Optimize both Yield and Cost with Minitab Design of Experiments
Design of Experiments is a powerful technique to optimize process outputs in complex processes where multiple factors affect the outputs. When we want to optimize more than one output the problem becomes more complex.
With this example we want to follow the steps, using Minitab, to optimize both process yield and cost by acting on 3 critical factors which have been identified by previous experiments.
These are the factors and levels we want to experiment with:
We will start with a full factorial experiment with 2 central points:
The resulting design is:
We are going to use a simulator in Excel to perform the experiments which you can download: Yield & Cost Simulator
We will just copy columns C5 - C7 from Minitab to the corresponding factor columns in the simulator:
We now copy the results of the experiments (columns Yield and Cost) back to the Minitab sheet in C8 - C9:
Now we start to analyze these results of our factorial experiment with Minitab:
These are the results for Yield:
This is telling us the factorial model is not valid: R-sq(adj) is very low (9,55%). This is the proportion of variability explained by this factorial mathematical model.
If we look at the p-values none of the factors or their interactions are significant.
We suspect curvature in spite of its p-value being slightly above 0,05.
To confirm curvature we can look at the graphs of main effects both for Yield and Cost:
This, clearly, shows curvature both for Yield and Cost because the Center points are totally out of line with the Corner points.
To further confirm curvature we repeat the factorial analysis including central points:
By including the central points in the model R-sq(adj) has improved a lot (97,97%) so this confirms we need quadratic terms in the formula but these can not be calculated with a factorial experiment. We need a Response Surface experiment to model this process.
Response Surface Experiment
We design a Response Surface experiment with the default values for 3 factors
But be aware that we must define our factor values as Axial points to avoid physically impossible values such as a negative pH.
The resulting response surface design is:
To run the experiments we copy columns C5-C7 to our simulator:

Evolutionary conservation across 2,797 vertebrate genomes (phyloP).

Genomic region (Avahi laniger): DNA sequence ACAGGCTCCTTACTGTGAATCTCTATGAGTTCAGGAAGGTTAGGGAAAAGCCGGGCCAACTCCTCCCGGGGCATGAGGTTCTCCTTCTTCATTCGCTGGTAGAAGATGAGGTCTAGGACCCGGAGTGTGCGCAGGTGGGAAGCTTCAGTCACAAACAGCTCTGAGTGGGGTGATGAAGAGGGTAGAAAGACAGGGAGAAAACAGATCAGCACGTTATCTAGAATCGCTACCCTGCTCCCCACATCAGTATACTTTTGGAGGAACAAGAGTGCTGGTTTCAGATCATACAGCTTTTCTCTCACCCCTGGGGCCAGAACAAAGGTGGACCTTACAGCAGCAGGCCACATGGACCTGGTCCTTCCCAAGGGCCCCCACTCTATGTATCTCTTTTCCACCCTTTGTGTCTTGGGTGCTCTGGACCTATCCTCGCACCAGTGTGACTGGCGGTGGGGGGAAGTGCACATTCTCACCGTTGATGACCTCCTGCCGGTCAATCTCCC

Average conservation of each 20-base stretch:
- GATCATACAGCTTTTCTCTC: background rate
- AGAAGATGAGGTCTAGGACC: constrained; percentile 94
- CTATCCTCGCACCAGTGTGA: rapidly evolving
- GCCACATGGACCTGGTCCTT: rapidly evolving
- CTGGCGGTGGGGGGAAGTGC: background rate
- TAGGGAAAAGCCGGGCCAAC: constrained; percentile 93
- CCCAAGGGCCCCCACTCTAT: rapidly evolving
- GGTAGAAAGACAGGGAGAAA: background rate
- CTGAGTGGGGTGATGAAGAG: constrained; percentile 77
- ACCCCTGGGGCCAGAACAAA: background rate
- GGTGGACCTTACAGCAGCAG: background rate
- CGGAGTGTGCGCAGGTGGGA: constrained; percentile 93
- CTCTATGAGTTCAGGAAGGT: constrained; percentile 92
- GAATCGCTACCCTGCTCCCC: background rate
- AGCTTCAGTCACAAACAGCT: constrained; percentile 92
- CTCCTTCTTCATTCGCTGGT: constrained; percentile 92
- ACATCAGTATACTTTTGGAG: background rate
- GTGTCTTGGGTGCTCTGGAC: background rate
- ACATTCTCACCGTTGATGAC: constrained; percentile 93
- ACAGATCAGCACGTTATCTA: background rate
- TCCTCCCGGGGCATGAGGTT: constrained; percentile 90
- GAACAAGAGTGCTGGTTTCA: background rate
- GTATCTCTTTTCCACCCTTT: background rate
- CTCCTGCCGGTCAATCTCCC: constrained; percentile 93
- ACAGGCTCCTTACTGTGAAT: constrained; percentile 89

And back the results of the experiments (Yield and Cost) to the new Minitab worksheet:
We now perform the analysis of the Response Surface Design:
With the following results for Yield:
R-sq(adj) value of 96,85% confirms the validity of this model. Also all the p-values below 0.05. Only the Temperature*Time interaction and Temperature^2 are not significant. Before we remove these from the model we must make sure they do not significantly affect the other output variable we try to optimize:
Now we confirm that both Temperature^2 and Temperature*Time do not,significantly, affect Yield or Cost.
Therefore we will remove both from the model:
The resulting reduced model for Yield is then:
This is the formula to estimate Yield as a function of Temperature, Time and pH.
The reduced model for Cost is:
We can now see graphically the impact of the 3 factors in Yield with Contour Plots:
And also for Cost:
We can, graphically, see the optimal areas to maximize Yield and to minimize Cost. Unfortunately these areas do not coincide.
Now we will let Minitab calculate the optimal factor values to achieve our overall optimization:
We have decided to assign double weight to Yield Vs Cost. The result is:
This gives us the optimal factor settings to obtain a predicted Yield of 156 and a Cost of 97.
The following interactive graph lets us touch up the factors and see the results of both outputs:
The optimal factor values have been obtained by maximizing the Composite Desirability curves which are based on our condition that Yield is twice as important as Cost.
If we wanted to maximize Yield at any Cost we would obtain:
This improves Yield but it also increases cost.
With this example you can experience the power of Minitab to design and analyze experiments in order to optimize several outputs by calculating the optimal factor settings